Turkish Journal of Medical Sciences




Bronchopulmonary dysplasia (BPD) remains one of the most serious and challenging complications in premature infants. This study was conducted to evaluate the efficacy of azithromycin in the prevention of BPD in very low birth weight preterm infants Materials and methods: Preterm neonates with birth weight less than 1500 g were enrolled in a prospective randomized controlled clinical trial. One hundred eight neonates were randomly allocated to the intervention group (n = 56) or control group (n = 52). The intervention group received oral azithromycin 10 mg/kg for 1 week followed by 5 mg/kg for another week. The outcome measures were development of BPD at 28 days of birth and 36 weeks postmenstrual age (PMA). Results: The mean gestational age of the studied patients was 29.2 ± 3.6 weeks and their birth weight was 1173.9 ± 261 g. There was no significant difference in participants’ sex distribution or their gestational age between the 2 groups. Twenty-one (43%) of the 52 patients in the control group met the definition of BPD at 28 days while 14 (25%) did in the azithromycin group (P = 0.04). Twelve patients were oxygen dependent (moderate to severe BPD) at 36 weeks PMA; 9 of them were from the control group (P = 0.04). Conclusion: Our study suggests that azithromycin is effective in reducing the incidence of BPD in very low birth weight infants. More studies are needed with large numbers of patients before recommending routine use of this relatively safe drug for prevention of BPD.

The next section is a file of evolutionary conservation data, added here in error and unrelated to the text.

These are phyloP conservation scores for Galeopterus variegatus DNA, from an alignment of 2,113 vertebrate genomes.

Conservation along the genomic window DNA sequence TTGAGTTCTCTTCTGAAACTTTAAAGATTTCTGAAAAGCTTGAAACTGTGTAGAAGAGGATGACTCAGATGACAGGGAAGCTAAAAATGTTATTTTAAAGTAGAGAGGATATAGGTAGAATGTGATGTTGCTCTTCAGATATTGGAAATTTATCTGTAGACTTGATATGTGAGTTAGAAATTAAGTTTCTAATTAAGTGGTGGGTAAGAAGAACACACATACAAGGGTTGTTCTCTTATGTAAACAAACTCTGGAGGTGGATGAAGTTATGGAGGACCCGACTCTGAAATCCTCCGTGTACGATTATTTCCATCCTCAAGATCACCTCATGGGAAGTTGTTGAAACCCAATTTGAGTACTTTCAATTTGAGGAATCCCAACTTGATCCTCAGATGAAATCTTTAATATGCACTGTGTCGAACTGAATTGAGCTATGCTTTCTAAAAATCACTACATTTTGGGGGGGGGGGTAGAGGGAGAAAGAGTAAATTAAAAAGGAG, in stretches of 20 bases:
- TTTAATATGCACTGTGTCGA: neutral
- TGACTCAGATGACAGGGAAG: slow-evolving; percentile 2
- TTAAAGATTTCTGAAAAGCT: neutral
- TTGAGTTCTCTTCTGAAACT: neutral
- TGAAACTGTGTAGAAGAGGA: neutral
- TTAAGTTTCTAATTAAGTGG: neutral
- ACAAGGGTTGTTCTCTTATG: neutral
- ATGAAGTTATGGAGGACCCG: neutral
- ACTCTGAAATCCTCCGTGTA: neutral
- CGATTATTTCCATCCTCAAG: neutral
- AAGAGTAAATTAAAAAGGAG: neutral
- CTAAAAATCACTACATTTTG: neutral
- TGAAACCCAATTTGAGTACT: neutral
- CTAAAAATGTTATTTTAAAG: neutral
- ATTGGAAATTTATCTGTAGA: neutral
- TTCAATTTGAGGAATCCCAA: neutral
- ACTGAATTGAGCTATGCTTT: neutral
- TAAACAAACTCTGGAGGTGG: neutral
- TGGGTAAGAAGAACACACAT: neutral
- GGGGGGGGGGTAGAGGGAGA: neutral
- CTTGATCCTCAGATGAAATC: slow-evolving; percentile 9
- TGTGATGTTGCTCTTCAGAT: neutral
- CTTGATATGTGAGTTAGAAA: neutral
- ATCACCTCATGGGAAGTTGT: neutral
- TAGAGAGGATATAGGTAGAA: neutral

Bronchopulmonary dysplasia, very low birth weight infants, prematurity, azithromycin, prevention

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